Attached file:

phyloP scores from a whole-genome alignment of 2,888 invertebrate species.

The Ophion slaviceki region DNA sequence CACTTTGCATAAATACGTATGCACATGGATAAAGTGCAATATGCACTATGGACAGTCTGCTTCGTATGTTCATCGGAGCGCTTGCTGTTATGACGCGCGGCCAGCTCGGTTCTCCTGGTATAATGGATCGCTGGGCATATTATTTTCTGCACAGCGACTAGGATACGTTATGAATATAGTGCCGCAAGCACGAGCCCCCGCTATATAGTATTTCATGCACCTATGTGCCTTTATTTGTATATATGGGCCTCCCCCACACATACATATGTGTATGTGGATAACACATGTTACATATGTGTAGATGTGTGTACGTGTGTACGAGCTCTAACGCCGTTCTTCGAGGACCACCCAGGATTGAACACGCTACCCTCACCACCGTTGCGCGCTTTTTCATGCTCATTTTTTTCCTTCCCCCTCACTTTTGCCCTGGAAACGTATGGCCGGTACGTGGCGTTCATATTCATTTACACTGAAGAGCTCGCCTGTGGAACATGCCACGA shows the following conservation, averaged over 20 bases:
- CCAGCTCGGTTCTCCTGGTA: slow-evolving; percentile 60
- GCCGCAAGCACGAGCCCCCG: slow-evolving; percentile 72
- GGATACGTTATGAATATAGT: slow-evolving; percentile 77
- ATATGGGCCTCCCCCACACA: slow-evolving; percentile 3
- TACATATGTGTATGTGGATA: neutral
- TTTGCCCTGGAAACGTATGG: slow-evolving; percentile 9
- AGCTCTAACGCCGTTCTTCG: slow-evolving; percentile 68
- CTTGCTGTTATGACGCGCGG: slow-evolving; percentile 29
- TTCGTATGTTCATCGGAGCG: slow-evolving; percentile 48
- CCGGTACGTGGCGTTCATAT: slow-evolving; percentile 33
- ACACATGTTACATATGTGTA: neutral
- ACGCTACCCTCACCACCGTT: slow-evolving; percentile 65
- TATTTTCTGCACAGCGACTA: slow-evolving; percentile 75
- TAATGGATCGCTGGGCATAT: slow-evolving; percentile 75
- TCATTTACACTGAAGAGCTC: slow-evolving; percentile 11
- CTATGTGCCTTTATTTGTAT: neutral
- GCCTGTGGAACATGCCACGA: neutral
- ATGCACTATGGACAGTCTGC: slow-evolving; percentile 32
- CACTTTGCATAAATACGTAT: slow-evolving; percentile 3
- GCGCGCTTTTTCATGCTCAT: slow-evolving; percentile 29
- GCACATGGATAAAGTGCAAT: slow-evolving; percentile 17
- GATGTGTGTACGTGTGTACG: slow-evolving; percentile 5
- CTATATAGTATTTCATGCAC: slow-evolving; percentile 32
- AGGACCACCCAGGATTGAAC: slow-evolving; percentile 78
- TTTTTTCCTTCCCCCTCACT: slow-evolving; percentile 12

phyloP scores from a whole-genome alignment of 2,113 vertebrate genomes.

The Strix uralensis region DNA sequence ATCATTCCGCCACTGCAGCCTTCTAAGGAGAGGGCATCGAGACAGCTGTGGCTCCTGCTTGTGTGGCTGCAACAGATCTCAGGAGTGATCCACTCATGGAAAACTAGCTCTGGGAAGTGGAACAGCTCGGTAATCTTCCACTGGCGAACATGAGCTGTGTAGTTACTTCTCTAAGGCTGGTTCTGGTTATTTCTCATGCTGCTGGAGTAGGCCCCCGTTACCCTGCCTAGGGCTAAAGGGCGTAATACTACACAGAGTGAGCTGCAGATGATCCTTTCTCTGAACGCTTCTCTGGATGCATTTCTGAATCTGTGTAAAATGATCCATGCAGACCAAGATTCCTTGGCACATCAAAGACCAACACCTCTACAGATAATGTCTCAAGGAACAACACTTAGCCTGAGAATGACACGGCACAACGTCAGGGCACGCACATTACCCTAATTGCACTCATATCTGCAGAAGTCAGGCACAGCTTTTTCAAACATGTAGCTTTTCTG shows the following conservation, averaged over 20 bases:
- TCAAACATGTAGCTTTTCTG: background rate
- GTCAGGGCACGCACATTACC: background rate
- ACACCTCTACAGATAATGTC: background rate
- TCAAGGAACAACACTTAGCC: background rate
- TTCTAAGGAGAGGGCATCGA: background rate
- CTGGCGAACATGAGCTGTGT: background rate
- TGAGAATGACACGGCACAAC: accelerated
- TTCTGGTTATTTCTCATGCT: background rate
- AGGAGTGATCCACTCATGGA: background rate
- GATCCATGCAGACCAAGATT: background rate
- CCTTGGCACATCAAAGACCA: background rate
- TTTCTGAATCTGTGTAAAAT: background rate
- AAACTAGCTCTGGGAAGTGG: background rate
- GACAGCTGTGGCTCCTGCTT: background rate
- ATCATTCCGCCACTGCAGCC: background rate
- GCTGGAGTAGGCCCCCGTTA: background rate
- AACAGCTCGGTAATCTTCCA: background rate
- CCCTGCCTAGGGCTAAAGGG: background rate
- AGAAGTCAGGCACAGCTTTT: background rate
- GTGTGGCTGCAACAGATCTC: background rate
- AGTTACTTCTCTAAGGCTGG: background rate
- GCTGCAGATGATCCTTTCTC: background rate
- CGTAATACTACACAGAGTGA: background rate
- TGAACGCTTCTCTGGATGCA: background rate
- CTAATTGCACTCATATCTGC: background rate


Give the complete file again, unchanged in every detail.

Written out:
phyloP scores from a whole-genome alignment of 2,888 invertebrate species.

The Ophion slaviceki region DNA sequence CACTTTGCATAAATACGTATGCACATGGATAAAGTGCAATATGCACTATGGACAGTCTGCTTCGTATGTTCATCGGAGCGCTTGCTGTTATGACGCGCGGCCAGCTCGGTTCTCCTGGTATAATGGATCGCTGGGCATATTATTTTCTGCACAGCGACTAGGATACGTTATGAATATAGTGCCGCAAGCACGAGCCCCCGCTATATAGTATTTCATGCACCTATGTGCCTTTATTTGTATATATGGGCCTCCCCCACACATACATATGTGTATGTGGATAACACATGTTACATATGTGTAGATGTGTGTACGTGTGTACGAGCTCTAACGCCGTTCTTCGAGGACCACCCAGGATTGAACACGCTACCCTCACCACCGTTGCGCGCTTTTTCATGCTCATTTTTTTCCTTCCCCCTCACTTTTGCCCTGGAAACGTATGGCCGGTACGTGGCGTTCATATTCATTTACACTGAAGAGCTCGCCTGTGGAACATGCCACGA shows the following conservation, averaged over 20 bases:
- CCAGCTCGGTTCTCCTGGTA: slow-evolving; percentile 60
- GCCGCAAGCACGAGCCCCCG: slow-evolving; percentile 72
- GGATACGTTATGAATATAGT: slow-evolving; percentile 77
- ATATGGGCCTCCCCCACACA: slow-evolving; percentile 3
- TACATATGTGTATGTGGATA: neutral
- TTTGCCCTGGAAACGTATGG: slow-evolving; percentile 9
- AGCTCTAACGCCGTTCTTCG: slow-evolving; percentile 68
- CTTGCTGTTATGACGCGCGG: slow-evolving; percentile 29
- TTCGTATGTTCATCGGAGCG: slow-evolving; percentile 48
- CCGGTACGTGGCGTTCATAT: slow-evolving; percentile 33
- ACACATGTTACATATGTGTA: neutral
- ACGCTACCCTCACCACCGTT: slow-evolving; percentile 65
- TATTTTCTGCACAGCGACTA: slow-evolving; percentile 75
- TAATGGATCGCTGGGCATAT: slow-evolving; percentile 75
- TCATTTACACTGAAGAGCTC: slow-evolving; percentile 11
- CTATGTGCCTTTATTTGTAT: neutral
- GCCTGTGGAACATGCCACGA: neutral
- ATGCACTATGGACAGTCTGC: slow-evolving; percentile 32
- CACTTTGCATAAATACGTAT: slow-evolving; percentile 3
- GCGCGCTTTTTCATGCTCAT: slow-evolving; percentile 29
- GCACATGGATAAAGTGCAAT: slow-evolving; percentile 17
- GATGTGTGTACGTGTGTACG: slow-evolving; percentile 5
- CTATATAGTATTTCATGCAC: slow-evolving; percentile 32
- AGGACCACCCAGGATTGAAC: slow-evolving; percentile 78
- TTTTTTCCTTCCCCCTCACT: slow-evolving; percentile 12

phyloP scores from a whole-genome alignment of 2,113 vertebrate genomes.

The Strix uralensis region DNA sequence ATCATTCCGCCACTGCAGCCTTCTAAGGAGAGGGCATCGAGACAGCTGTGGCTCCTGCTTGTGTGGCTGCAACAGATCTCAGGAGTGATCCACTCATGGAAAACTAGCTCTGGGAAGTGGAACAGCTCGGTAATCTTCCACTGGCGAACATGAGCTGTGTAGTTACTTCTCTAAGGCTGGTTCTGGTTATTTCTCATGCTGCTGGAGTAGGCCCCCGTTACCCTGCCTAGGGCTAAAGGGCGTAATACTACACAGAGTGAGCTGCAGATGATCCTTTCTCTGAACGCTTCTCTGGATGCATTTCTGAATCTGTGTAAAATGATCCATGCAGACCAAGATTCCTTGGCACATCAAAGACCAACACCTCTACAGATAATGTCTCAAGGAACAACACTTAGCCTGAGAATGACACGGCACAACGTCAGGGCACGCACATTACCCTAATTGCACTCATATCTGCAGAAGTCAGGCACAGCTTTTTCAAACATGTAGCTTTTCTG shows the following conservation, averaged over 20 bases:
- TCAAACATGTAGCTTTTCTG: background rate
- GTCAGGGCACGCACATTACC: background rate
- ACACCTCTACAGATAATGTC: background rate
- TCAAGGAACAACACTTAGCC: background rate
- TTCTAAGGAGAGGGCATCGA: background rate
- CTGGCGAACATGAGCTGTGT: background rate
- TGAGAATGACACGGCACAAC: accelerated
- TTCTGGTTATTTCTCATGCT: background rate
- AGGAGTGATCCACTCATGGA: background rate
- GATCCATGCAGACCAAGATT: background rate
- CCTTGGCACATCAAAGACCA: background rate
- TTTCTGAATCTGTGTAAAAT: background rate
- AAACTAGCTCTGGGAAGTGG: background rate
- GACAGCTGTGGCTCCTGCTT: background rate
- ATCATTCCGCCACTGCAGCC: background rate
- GCTGGAGTAGGCCCCCGTTA: background rate
- AACAGCTCGGTAATCTTCCA: background rate
- CCCTGCCTAGGGCTAAAGGG: background rate
- AGAAGTCAGGCACAGCTTTT: background rate
- GTGTGGCTGCAACAGATCTC: background rate
- AGTTACTTCTCTAAGGCTGG: background rate
- GCTGCAGATGATCCTTTCTC: background rate
- CGTAATACTACACAGAGTGA: background rate
- TGAACGCTTCTCTGGATGCA: background rate
- CTAATTGCACTCATATCTGC: background rate